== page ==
Monday, March 21, 2011

Juan Williams on NPR's Fall

From The Hill:
Liley’s revealing comment and Schiller’s arrogance are instructive because they provide a window in to the culture of elitism that has corroded NPR’s leadership. They're willing to do anything in service of any liberal with money. This includes firing me and skewing the editorial content of their programming. If anyone challenges them on this point, they will claim with self-righteous indignation to have cleaner hands than the rest of the news media who accepts advertising revenue or expresses a point of view.

I'm not just talking about conservatives but also the far left, the poor – anybody who didn't fit into leadership's marketing design of NPR as the elitist voice of comfortable, liberal-leaning, highly educated, upper-income America.

As Rep. Steve King, R-Iowa, it was not until he saw the secretly recorded videotape of NPR executives that he understood the extent of political bias at NPR. “Of all the data that we’ve seen, we still had not absorbed the culture of NPR until we saw the video of that dinner.” House Majority Leader Eric Cantor added: “Why should we allow taxpayer dollars to be used to advocate one ideology?”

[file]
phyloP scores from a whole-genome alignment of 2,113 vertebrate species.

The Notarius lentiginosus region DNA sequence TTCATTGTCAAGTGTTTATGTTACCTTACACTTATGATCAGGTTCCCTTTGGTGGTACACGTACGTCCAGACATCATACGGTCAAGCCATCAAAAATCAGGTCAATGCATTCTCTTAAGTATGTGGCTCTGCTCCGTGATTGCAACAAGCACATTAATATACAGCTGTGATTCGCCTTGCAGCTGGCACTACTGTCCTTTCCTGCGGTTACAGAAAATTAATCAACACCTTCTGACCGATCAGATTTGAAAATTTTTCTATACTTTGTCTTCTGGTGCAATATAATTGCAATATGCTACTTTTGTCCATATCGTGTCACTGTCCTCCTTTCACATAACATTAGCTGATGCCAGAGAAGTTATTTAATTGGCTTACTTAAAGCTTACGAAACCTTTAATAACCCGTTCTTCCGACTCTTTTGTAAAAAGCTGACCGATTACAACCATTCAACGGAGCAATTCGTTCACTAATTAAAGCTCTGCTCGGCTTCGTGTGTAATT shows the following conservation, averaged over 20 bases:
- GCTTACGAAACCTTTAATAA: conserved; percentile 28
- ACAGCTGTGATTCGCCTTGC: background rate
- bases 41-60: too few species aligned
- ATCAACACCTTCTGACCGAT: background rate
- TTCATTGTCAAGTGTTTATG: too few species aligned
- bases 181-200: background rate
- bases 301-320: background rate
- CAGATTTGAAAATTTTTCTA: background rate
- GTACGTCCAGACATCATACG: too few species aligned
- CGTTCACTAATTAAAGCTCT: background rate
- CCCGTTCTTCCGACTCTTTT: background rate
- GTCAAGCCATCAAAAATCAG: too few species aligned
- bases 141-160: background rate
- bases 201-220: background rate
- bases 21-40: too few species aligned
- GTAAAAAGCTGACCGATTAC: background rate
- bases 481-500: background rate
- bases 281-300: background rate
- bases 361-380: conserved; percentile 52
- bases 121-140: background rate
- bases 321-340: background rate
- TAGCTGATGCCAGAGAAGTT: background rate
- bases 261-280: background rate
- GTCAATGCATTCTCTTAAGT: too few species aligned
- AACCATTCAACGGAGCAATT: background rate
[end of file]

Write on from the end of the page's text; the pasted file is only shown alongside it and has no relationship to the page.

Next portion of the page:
That dinner tape and the Democrat’s fundraising letter set the table for a totally partisan vote with Republicans voting in opposition to public funding of NPR and Democrats voting for it. Last Thursday, 228 Republicans voted to defund NPR while seven Republicans joined with 185 Democrats to preserve it. The effort was largely symbolic as there is hardly any chance the Democrat-controlled Senate will go along with the House on this one. Senate Majority Leader Harry Reid (D-Nevada) is a huge NPR fan. When I was host of NPR’s afternoon talk show he once called me up to tell me how much he enjoyed an interview with soul singer Al Green. Sen. Reid is going to defend public radio.

The Democrat in the White House, President Obama, issued a statement of opposition to the House vote but stopped short of promising to veto any budget that eliminates NPR funding. And the White House did not make the case for why NPR deserves funding.

Before NPR’s top executive, Vivian Schiller, resigned her goal for NPR was to increase federal support to create an American version of the British Broadcasting Corporation [BBC]. The BBC, which also began as a radio news service, is funded by a mandatory licensing fee paid by all British subjects. It is essentially a tax set by Parliament every year to support a national news operation.

At the moment the government funding for NPR is only one of many sources of revenue and a very small one in the grand scheme. Arguably, the appropriators of federal dollars are more important to the local affiliates who depend on that money to buy public broadcasting programming. To my mind, this is the underlying problem that connects the hidden camera episode and the funding issue.

Journalists should not be doing news to please any donors – private citizens, political parties or government officials – out of fear of losing funding.